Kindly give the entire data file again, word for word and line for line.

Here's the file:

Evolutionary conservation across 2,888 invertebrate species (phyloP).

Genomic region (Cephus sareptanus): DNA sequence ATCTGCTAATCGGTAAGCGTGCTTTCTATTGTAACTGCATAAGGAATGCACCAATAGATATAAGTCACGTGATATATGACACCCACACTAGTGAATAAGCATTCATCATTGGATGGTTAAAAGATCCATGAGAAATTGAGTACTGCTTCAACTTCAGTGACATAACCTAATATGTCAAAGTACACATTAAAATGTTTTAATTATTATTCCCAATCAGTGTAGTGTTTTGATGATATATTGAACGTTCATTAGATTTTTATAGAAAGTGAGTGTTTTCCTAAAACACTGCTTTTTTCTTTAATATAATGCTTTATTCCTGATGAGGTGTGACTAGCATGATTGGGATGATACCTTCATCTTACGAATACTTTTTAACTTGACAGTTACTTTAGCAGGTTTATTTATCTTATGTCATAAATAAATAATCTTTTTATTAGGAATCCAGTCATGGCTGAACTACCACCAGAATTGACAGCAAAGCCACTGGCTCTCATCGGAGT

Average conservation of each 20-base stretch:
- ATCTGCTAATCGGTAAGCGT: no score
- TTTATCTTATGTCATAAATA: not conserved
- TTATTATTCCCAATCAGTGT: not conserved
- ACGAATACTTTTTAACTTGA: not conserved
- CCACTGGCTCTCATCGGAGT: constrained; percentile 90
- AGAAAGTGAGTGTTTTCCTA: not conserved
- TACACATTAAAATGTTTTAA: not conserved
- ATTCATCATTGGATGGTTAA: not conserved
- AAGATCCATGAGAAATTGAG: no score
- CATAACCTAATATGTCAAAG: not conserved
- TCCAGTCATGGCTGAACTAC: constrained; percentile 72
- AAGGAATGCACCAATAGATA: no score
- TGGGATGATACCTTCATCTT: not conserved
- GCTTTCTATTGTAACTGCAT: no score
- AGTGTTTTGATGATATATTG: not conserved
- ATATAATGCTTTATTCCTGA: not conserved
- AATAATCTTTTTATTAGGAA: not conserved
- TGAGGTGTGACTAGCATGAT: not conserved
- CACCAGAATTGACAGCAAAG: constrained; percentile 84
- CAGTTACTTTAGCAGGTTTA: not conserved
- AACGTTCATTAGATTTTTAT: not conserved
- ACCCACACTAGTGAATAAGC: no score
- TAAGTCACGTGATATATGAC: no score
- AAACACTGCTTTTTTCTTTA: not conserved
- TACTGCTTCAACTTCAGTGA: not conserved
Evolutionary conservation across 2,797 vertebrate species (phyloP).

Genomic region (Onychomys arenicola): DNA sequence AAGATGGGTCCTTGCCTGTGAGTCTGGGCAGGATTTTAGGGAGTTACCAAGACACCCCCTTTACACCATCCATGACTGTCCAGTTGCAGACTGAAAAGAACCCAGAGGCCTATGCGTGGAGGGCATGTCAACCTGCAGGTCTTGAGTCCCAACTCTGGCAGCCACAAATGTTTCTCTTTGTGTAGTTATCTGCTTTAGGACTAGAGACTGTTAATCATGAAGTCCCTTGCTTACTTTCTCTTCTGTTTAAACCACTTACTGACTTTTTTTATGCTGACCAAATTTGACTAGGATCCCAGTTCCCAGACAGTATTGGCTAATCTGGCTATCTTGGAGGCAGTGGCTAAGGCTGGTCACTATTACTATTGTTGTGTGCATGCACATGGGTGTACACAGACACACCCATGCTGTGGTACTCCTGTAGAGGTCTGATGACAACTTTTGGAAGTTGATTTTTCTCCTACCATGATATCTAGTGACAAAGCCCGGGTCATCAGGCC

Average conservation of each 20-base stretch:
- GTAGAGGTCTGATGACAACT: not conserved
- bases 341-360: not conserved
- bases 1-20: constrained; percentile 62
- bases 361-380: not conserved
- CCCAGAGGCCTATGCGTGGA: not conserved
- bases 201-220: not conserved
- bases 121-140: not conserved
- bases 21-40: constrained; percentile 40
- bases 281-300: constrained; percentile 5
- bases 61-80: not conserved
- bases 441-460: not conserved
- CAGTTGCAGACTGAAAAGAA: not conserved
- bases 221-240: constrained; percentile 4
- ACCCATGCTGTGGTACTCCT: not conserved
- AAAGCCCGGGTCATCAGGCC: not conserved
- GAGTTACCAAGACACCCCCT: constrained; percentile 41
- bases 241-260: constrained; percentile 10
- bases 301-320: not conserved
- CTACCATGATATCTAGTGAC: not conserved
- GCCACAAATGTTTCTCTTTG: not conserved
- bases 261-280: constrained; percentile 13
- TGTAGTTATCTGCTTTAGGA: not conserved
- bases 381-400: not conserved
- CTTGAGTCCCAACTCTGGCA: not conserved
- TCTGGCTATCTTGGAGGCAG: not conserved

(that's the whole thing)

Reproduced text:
Evolutionary conservation across 2,888 invertebrate species (phyloP).

Genomic region (Cephus sareptanus): DNA sequence ATCTGCTAATCGGTAAGCGTGCTTTCTATTGTAACTGCATAAGGAATGCACCAATAGATATAAGTCACGTGATATATGACACCCACACTAGTGAATAAGCATTCATCATTGGATGGTTAAAAGATCCATGAGAAATTGAGTACTGCTTCAACTTCAGTGACATAACCTAATATGTCAAAGTACACATTAAAATGTTTTAATTATTATTCCCAATCAGTGTAGTGTTTTGATGATATATTGAACGTTCATTAGATTTTTATAGAAAGTGAGTGTTTTCCTAAAACACTGCTTTTTTCTTTAATATAATGCTTTATTCCTGATGAGGTGTGACTAGCATGATTGGGATGATACCTTCATCTTACGAATACTTTTTAACTTGACAGTTACTTTAGCAGGTTTATTTATCTTATGTCATAAATAAATAATCTTTTTATTAGGAATCCAGTCATGGCTGAACTACCACCAGAATTGACAGCAAAGCCACTGGCTCTCATCGGAGT

Average conservation of each 20-base stretch:
- ATCTGCTAATCGGTAAGCGT: no score
- TTTATCTTATGTCATAAATA: not conserved
- TTATTATTCCCAATCAGTGT: not conserved
- ACGAATACTTTTTAACTTGA: not conserved
- CCACTGGCTCTCATCGGAGT: constrained; percentile 90
- AGAAAGTGAGTGTTTTCCTA: not conserved
- TACACATTAAAATGTTTTAA: not conserved
- ATTCATCATTGGATGGTTAA: not conserved
- AAGATCCATGAGAAATTGAG: no score
- CATAACCTAATATGTCAAAG: not conserved
- TCCAGTCATGGCTGAACTAC: constrained; percentile 72
- AAGGAATGCACCAATAGATA: no score
- TGGGATGATACCTTCATCTT: not conserved
- GCTTTCTATTGTAACTGCAT: no score
- AGTGTTTTGATGATATATTG: not conserved
- ATATAATGCTTTATTCCTGA: not conserved
- AATAATCTTTTTATTAGGAA: not conserved
- TGAGGTGTGACTAGCATGAT: not conserved
- CACCAGAATTGACAGCAAAG: constrained; percentile 84
- CAGTTACTTTAGCAGGTTTA: not conserved
- AACGTTCATTAGATTTTTAT: not conserved
- ACCCACACTAGTGAATAAGC: no score
- TAAGTCACGTGATATATGAC: no score
- AAACACTGCTTTTTTCTTTA: not conserved
- TACTGCTTCAACTTCAGTGA: not conserved
Evolutionary conservation across 2,797 vertebrate species (phyloP).

Genomic region (Onychomys arenicola): DNA sequence AAGATGGGTCCTTGCCTGTGAGTCTGGGCAGGATTTTAGGGAGTTACCAAGACACCCCCTTTACACCATCCATGACTGTCCAGTTGCAGACTGAAAAGAACCCAGAGGCCTATGCGTGGAGGGCATGTCAACCTGCAGGTCTTGAGTCCCAACTCTGGCAGCCACAAATGTTTCTCTTTGTGTAGTTATCTGCTTTAGGACTAGAGACTGTTAATCATGAAGTCCCTTGCTTACTTTCTCTTCTGTTTAAACCACTTACTGACTTTTTTTATGCTGACCAAATTTGACTAGGATCCCAGTTCCCAGACAGTATTGGCTAATCTGGCTATCTTGGAGGCAGTGGCTAAGGCTGGTCACTATTACTATTGTTGTGTGCATGCACATGGGTGTACACAGACACACCCATGCTGTGGTACTCCTGTAGAGGTCTGATGACAACTTTTGGAAGTTGATTTTTCTCCTACCATGATATCTAGTGACAAAGCCCGGGTCATCAGGCC

Average conservation of each 20-base stretch:
- GTAGAGGTCTGATGACAACT: not conserved
- bases 341-360: not conserved
- bases 1-20: constrained; percentile 62
- bases 361-380: not conserved
- CCCAGAGGCCTATGCGTGGA: not conserved
- bases 201-220: not conserved
- bases 121-140: not conserved
- bases 21-40: constrained; percentile 40
- bases 281-300: constrained; percentile 5
- bases 61-80: not conserved
- bases 441-460: not conserved
- CAGTTGCAGACTGAAAAGAA: not conserved
- bases 221-240: constrained; percentile 4
- ACCCATGCTGTGGTACTCCT: not conserved
- AAAGCCCGGGTCATCAGGCC: not conserved
- GAGTTACCAAGACACCCCCT: constrained; percentile 41
- bases 241-260: constrained; percentile 10
- bases 301-320: not conserved
- CTACCATGATATCTAGTGAC: not conserved
- GCCACAAATGTTTCTCTTTG: not conserved
- bases 261-280: constrained; percentile 13
- TGTAGTTATCTGCTTTAGGA: not conserved
- bases 381-400: not conserved
- CTTGAGTCCCAACTCTGGCA: not conserved
- TCTGGCTATCTTGGAGGCAG: not conserved